The characteristic time θ of the experiment is much longer than in a normal THS experiment, because of the greater strip width and hence the demand for time resolution is thus reduced, which facilitates the sampling of measurement datas. However the power released in the strip is much lower per unit of time for a corresponding temperature increase, which means that the noise rejection must be high.

Embodiments in practice

As the square strip according to the invention will give the great advantage of longer measuring times, the fact that the width is large and the length is equal to the width would imply that the initial resistance is low. This would require large currents for typical temperature increases of some degree in the strip. The design of a metal foil sensor with a higher initial resistance therefore is desirable, which could give longer measuring times and lower current.

The most simple design of the invention is in form of a layer deposited by means of evaporation of a metal, e.g. nickel, directly on a sample if the sample is electrically non-conductive or has a thin layer of an electrically insulating material between the metal layer and the sample if this is electrically conductive. The resistance R of a square strip is


pmetal = electical resistivity of the metal
v = half thickness of the strip
If the strip is constituted by a thin metal layer deposited on a substrate the initial resistance can be controlled rather easily. To reduce the effect of end contacts the embodiment according to Fig. 2 and 3 can be used.

Two probe pads 2a and b, each having the width >4d, the length >4d and the thickness 2v, where 2v is the thickness of the strip are deposited on the sample 3. These dimensions need not be exact, but the distance between the two probe pads should be exactly 2d. A strip 4 having the width 2d, the length >2d and the thickness 2v is deposited transversally across the probe pads 2a and b, whereby the portions of the strip 4 projecting from the probe will overlap each probe pad 2a and b. Additional metal layers 5a and b are deposited on the probe pads 2a and b starting from their outer edges and over a length corresponding to e.g. d/3 for providing attachments for leads. However this length is not essential. It also should be pointed out that the thickness of the layers in Fig. 3 is heavily exaggerated for the sake of clarity.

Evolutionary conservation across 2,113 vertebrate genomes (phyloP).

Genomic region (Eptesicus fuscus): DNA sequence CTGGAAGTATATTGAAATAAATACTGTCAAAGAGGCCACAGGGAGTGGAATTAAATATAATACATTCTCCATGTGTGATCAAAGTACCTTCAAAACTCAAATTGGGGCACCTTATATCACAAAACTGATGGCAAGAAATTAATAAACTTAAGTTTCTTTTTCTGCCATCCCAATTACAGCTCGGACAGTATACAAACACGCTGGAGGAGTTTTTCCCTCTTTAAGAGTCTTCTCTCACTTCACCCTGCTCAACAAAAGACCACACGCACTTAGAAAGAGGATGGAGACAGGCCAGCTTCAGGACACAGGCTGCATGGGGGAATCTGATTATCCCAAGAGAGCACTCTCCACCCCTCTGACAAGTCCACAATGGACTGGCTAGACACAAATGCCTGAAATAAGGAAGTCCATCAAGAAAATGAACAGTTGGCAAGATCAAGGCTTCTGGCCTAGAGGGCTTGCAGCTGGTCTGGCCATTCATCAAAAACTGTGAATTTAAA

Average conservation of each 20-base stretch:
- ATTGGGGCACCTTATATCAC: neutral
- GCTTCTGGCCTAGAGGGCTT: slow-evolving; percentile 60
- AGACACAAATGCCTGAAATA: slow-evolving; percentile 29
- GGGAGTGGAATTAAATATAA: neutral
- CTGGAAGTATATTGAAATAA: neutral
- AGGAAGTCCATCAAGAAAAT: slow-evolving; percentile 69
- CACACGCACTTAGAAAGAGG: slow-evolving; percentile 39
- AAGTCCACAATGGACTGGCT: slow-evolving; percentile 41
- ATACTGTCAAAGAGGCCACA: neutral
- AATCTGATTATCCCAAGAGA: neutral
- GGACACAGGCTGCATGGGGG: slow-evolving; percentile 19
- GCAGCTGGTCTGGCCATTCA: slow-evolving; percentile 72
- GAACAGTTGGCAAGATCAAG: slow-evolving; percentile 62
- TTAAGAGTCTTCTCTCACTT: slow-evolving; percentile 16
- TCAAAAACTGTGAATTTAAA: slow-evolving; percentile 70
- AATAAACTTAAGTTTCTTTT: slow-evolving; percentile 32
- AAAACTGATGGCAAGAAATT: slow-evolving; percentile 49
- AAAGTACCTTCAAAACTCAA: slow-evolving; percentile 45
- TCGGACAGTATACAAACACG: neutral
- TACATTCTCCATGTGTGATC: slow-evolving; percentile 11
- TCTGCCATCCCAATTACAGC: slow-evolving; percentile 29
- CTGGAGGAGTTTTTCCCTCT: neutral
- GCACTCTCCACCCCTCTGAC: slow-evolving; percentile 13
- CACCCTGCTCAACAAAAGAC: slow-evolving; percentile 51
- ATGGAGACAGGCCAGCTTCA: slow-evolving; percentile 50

It also is possible to deposit the metal layer before the probe pads if it is possible to avoid damages on the metal layer during changing of mask..

When using a metal foil, the initial resistance may be increased by etching away narrow strips of the metal foil with continued unbroken current path, such as shown in Fig. 4 and 5. For increasing the mechanical strength of the sensor the top and bottom sides of the strip 6 are glued to a thin supporting material 7, such as kapton, in a manner similar to that used when producing flexible electronic circuits, heaters and strain gauges. The thickness of the layers is strongly exaggerated in Fig. 5 for the sake of clarity.